The Mediterranean diet is based on the heart healthy eating style traditionally seen in countries on the Mediterranean coast such as Greece, Spain and Italy. It encourages a high intake of fruit and vegetables, nuts, legumes and whole grains and is a high fibre, nutrient rich diet. This eating style promotes a moderate to high intake of unsaturated fats, in particular olive oil, which provides antioxidants in addition to healthy fats. Low-fat dairy products, fish and poultry are consumed in low to moderate amounts, and little red meat is eaten. Eggs are consumed zero to four times a week. Red wine is also consumed in low to moderated amounts – although it does not encourage those who do not already drink to take up the habit.
More than half the fat calories in a Mediterranean diet come from monounsaturated fats (mainly from olive oil) which doesn’t raise blood cholesterol levels the way saturated fat does. The incidence of heart disease and mortality rates in Mediterranean countries are lower than Australia. Strong research supports that following a Mediterranean-style diet is associated with lower risk factors for heart disease. One study that analysed medical and lifestyle data, including dietary habits, from 780 male firemen in the US found that those who stuck to a Mediterranean-style diet had a 43 percent lower chance of weight gain compared with those who didn’t follow this type of diet.2 Additionally, greater adherence to a Mediterranean diet was significantly associated with lower levels of LDL, or ‘bad’ cholesterol. Research has also shown that following a Mediterranean diet can reduce the chance of developing conditions such as Type 2 Diabetes, high blood pressure, obesity, some cancers, Parkinson’s disease and Alzheimer’s disease.3
Bring a taste of the Mediterranean into your diet by eating more fruit, vegetables, pulses, lentils and fish. Combine this with cutting down on fatty and sugary snacks and using unsaturated oils instead of butter. Taking this balanced approach will help look after your heart and your waistline, with no need to scrimp on taste.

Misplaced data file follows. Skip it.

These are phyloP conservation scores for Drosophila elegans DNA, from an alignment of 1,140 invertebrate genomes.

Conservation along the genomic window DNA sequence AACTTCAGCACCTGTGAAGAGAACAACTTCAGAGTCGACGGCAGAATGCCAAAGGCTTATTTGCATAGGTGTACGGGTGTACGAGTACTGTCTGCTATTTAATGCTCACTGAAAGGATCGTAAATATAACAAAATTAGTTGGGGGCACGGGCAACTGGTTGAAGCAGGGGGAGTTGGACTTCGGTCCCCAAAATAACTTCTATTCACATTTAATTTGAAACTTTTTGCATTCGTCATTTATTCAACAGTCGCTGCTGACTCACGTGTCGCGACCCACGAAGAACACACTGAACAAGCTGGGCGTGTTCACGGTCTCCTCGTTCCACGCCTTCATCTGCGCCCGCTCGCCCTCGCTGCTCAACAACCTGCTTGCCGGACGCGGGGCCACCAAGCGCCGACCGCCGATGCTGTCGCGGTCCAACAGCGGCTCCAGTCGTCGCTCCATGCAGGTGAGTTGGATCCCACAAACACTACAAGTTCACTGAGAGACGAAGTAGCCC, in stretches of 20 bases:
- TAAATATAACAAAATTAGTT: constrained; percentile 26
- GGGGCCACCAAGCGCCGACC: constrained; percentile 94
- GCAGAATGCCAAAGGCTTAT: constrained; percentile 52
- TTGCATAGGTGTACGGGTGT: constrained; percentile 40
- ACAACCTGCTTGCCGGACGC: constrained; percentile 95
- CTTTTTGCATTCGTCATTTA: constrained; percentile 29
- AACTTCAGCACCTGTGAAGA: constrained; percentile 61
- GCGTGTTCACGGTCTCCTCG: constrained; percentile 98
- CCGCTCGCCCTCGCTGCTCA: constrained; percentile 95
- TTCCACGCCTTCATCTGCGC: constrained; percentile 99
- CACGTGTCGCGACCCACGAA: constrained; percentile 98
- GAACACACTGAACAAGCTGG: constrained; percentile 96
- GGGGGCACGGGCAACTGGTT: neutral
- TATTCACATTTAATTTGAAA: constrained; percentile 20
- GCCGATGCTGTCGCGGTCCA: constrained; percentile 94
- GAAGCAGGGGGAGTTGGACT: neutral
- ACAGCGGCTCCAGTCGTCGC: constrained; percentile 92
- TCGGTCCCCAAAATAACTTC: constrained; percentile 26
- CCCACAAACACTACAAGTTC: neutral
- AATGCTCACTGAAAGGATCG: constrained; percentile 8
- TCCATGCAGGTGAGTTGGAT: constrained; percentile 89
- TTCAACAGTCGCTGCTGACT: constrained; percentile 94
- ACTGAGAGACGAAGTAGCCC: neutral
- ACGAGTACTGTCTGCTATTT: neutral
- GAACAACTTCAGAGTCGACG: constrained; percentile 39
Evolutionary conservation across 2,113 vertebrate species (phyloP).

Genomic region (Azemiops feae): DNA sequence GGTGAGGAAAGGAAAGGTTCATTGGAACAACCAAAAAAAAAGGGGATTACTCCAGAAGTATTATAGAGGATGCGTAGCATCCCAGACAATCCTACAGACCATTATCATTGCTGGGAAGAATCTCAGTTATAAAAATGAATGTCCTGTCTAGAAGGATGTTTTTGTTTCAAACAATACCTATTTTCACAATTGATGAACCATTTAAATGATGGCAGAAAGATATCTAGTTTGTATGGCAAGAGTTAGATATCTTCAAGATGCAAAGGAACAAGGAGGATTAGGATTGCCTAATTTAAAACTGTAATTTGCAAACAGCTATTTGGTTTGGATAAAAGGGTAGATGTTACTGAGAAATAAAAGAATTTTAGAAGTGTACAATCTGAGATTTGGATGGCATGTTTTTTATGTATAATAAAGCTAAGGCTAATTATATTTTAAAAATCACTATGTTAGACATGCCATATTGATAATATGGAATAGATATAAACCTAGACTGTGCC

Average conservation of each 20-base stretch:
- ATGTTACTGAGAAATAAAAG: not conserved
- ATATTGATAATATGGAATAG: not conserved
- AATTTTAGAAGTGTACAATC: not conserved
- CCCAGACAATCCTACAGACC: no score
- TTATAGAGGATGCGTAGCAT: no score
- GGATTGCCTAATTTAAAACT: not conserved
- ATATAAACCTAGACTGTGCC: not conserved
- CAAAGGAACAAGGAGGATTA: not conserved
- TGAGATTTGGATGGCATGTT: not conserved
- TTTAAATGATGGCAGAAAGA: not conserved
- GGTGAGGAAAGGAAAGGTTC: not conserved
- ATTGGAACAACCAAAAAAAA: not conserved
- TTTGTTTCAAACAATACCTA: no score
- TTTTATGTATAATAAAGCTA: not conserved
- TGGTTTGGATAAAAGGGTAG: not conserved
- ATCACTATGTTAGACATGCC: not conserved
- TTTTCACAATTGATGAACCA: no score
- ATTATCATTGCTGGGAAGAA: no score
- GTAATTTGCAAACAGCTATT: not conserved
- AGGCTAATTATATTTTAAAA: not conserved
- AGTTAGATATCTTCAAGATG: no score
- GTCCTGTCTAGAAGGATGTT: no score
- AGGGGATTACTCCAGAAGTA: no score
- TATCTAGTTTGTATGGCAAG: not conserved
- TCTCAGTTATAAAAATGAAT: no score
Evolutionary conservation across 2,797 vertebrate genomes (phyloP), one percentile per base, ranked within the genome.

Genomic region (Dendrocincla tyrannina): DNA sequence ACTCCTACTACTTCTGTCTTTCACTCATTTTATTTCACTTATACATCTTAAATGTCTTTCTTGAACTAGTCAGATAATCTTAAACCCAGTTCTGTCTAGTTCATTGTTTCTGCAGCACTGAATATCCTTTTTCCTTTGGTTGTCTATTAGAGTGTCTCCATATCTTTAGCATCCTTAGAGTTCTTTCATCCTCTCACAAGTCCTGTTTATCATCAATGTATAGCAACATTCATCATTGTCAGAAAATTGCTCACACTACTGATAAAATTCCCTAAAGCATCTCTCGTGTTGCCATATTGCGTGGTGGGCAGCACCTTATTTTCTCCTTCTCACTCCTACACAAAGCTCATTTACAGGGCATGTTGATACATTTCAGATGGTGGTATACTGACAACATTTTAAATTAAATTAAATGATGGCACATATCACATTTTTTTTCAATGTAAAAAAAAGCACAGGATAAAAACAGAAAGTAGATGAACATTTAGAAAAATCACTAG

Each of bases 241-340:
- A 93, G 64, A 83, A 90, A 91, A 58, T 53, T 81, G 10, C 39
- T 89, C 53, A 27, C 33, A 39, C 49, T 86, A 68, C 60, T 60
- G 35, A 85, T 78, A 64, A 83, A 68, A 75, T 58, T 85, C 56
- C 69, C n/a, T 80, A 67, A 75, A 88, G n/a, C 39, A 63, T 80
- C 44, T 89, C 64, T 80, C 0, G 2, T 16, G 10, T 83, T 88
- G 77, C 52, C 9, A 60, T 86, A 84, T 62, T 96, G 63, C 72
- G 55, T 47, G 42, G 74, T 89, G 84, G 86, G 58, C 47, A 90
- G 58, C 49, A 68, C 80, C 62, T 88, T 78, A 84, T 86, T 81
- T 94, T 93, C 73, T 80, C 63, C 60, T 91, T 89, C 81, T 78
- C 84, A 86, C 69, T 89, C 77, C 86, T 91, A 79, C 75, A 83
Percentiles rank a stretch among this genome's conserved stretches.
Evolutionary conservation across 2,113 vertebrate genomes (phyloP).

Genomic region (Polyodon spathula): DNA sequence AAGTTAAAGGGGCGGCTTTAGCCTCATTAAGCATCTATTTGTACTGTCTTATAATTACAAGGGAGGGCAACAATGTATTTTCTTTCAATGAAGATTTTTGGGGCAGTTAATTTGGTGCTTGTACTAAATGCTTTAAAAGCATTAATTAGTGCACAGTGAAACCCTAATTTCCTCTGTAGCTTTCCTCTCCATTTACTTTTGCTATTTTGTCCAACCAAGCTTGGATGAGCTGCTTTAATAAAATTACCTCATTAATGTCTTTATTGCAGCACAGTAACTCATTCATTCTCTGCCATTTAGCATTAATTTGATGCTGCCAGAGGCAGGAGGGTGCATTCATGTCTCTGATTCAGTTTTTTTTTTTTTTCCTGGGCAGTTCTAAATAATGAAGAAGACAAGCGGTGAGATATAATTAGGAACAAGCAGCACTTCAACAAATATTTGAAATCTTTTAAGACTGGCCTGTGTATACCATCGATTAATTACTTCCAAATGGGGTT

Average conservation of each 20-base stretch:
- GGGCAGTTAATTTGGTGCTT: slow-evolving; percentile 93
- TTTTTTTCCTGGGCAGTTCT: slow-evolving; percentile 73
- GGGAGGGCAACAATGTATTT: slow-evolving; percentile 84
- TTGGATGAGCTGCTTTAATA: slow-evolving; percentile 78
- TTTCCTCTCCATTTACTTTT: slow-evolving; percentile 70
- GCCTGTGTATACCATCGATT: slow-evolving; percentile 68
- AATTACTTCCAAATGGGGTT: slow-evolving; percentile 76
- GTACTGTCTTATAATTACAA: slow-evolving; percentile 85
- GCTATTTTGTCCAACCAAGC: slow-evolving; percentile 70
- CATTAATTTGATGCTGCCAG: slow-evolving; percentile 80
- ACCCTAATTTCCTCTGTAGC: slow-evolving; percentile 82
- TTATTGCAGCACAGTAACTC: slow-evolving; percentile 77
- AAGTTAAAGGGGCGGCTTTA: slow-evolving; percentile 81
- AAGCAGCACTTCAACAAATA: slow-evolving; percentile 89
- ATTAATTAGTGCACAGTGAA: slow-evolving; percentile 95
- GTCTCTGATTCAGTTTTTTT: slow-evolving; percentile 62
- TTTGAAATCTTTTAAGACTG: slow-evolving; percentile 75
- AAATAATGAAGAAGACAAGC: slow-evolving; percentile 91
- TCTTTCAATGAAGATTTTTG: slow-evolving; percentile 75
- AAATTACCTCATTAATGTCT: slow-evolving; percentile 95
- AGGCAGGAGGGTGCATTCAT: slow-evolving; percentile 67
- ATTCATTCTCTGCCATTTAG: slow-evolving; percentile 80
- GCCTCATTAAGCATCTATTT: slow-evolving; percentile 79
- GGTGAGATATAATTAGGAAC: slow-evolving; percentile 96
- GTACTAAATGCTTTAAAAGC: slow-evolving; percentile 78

Which Diet is Right for You?
Both the DASH diet and the Mediterranean diet eating plans have proven health benefits. Deciding which to follow depends on your preferences and what you’re trying to accomplish in terms of health. For example, if you’re trying to get enough calcium without resorting to supplements, you may find DASH a little easier to follow. However, if you are lactose intolerant, the Mediterranean diet may be a better choice. Here is a quick summary of how these two healthy eating plans compare.4


Content Sources:

1. The Royal Australian College of General Practitioners (RACGP). DASH (Dietary Approaches to Stop Hypertension) diet to prevent and control hypertension. Retrieved from:
2. Korre M., Sotos-Prieto M. and Kales S.N. (2017). Survival Mediterranean Style: Lifestyle Changes to Improve the Health of the US Fire Service. Front Public Health, 5:331.
3. Romagnolo D.F. and Selmin O.I. (2017). Mediterranean Diet and Prevention of Chronic Diseases. Nutr Today, 52(5):208–222.
4. Havard Health. DASH or Mediterranean: Which diet is better for you? Retrieved from: